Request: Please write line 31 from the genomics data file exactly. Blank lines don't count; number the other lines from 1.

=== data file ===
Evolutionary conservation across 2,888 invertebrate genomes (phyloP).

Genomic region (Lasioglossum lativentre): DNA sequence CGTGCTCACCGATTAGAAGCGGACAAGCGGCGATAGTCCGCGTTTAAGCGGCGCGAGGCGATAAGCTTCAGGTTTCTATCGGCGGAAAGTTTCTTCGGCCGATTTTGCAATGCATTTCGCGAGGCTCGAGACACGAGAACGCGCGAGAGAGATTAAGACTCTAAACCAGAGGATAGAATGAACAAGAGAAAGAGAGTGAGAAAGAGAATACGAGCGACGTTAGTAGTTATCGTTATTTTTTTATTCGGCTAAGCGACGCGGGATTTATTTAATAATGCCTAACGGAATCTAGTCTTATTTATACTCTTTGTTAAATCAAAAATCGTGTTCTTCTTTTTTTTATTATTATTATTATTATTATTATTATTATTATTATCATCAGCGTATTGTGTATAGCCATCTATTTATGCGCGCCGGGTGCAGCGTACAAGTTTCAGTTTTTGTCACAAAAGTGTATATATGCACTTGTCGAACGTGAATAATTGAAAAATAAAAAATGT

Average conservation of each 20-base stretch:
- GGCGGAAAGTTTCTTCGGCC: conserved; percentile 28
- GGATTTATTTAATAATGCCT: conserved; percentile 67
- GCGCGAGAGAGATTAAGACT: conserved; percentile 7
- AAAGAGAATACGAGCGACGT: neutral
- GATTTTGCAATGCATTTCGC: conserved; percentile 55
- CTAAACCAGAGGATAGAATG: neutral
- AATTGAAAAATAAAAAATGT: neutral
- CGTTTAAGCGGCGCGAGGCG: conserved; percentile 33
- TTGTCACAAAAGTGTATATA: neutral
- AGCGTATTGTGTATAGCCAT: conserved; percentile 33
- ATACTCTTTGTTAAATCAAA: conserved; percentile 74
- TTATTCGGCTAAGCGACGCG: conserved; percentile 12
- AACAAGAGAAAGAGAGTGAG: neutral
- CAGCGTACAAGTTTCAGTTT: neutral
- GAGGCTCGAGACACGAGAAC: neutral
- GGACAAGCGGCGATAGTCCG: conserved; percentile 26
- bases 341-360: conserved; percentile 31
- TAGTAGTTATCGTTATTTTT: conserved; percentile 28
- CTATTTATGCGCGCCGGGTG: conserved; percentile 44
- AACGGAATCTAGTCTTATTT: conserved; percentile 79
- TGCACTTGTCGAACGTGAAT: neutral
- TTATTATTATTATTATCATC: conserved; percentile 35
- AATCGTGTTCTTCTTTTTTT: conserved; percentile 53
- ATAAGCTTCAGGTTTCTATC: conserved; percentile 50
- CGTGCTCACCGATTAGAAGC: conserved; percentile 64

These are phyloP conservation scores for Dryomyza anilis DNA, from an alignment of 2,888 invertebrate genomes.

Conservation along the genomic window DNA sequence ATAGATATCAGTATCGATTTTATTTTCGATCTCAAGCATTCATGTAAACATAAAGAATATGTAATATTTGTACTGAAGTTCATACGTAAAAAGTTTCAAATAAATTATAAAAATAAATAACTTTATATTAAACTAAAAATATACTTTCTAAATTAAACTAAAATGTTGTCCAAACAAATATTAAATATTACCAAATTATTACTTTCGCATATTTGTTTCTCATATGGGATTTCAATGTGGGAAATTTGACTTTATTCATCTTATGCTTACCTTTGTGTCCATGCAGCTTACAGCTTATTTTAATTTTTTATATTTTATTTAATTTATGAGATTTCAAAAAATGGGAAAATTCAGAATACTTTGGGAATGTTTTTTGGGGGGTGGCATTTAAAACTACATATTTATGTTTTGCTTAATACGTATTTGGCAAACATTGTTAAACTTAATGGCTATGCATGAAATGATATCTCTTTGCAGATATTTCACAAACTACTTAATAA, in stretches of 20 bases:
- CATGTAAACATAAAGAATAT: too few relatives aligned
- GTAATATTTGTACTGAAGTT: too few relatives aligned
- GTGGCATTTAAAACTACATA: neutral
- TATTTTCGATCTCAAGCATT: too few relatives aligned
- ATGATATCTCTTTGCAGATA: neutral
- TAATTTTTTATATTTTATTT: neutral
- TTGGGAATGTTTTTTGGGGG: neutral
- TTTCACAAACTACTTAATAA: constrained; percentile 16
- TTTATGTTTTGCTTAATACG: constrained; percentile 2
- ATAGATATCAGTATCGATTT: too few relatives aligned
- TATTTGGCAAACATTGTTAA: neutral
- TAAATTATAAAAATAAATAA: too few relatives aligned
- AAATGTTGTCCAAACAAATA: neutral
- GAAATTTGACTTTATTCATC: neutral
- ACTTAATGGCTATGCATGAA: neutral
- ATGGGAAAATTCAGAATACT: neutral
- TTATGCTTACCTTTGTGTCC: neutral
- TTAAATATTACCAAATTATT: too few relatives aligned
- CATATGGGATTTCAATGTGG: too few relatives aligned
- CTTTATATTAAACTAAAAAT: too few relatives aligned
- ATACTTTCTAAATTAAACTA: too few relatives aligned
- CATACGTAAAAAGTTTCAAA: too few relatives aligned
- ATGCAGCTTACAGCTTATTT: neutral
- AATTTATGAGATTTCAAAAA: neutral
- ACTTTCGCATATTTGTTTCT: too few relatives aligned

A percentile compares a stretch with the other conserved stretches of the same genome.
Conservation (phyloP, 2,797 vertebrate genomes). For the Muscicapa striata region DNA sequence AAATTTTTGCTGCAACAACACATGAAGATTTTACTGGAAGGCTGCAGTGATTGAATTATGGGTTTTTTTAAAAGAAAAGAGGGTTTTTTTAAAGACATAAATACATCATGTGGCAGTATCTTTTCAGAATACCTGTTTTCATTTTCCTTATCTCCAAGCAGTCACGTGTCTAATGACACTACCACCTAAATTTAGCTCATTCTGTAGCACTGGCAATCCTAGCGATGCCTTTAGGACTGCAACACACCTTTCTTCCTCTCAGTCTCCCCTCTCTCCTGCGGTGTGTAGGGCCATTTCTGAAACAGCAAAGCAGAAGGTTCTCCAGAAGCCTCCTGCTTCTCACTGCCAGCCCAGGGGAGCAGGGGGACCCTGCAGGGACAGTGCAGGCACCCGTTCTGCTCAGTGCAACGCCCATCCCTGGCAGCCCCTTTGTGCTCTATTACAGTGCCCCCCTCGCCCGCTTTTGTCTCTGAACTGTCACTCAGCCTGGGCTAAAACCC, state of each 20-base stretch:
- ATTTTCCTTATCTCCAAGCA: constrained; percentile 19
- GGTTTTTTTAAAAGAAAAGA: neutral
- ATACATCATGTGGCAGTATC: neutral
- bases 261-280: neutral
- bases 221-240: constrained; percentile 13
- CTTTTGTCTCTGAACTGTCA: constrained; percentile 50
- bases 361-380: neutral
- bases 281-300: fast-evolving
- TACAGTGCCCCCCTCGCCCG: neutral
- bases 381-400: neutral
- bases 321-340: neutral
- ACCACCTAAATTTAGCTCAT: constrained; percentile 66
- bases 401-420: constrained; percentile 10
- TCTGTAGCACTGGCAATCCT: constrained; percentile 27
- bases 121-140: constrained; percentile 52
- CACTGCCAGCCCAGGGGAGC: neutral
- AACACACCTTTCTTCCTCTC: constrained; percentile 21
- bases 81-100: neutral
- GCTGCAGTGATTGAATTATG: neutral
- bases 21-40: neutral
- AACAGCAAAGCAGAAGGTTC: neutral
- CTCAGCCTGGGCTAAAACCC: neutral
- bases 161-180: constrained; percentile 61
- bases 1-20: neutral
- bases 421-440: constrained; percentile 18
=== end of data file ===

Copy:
- CATGTAAACATAAAGAATAT: too few relatives aligned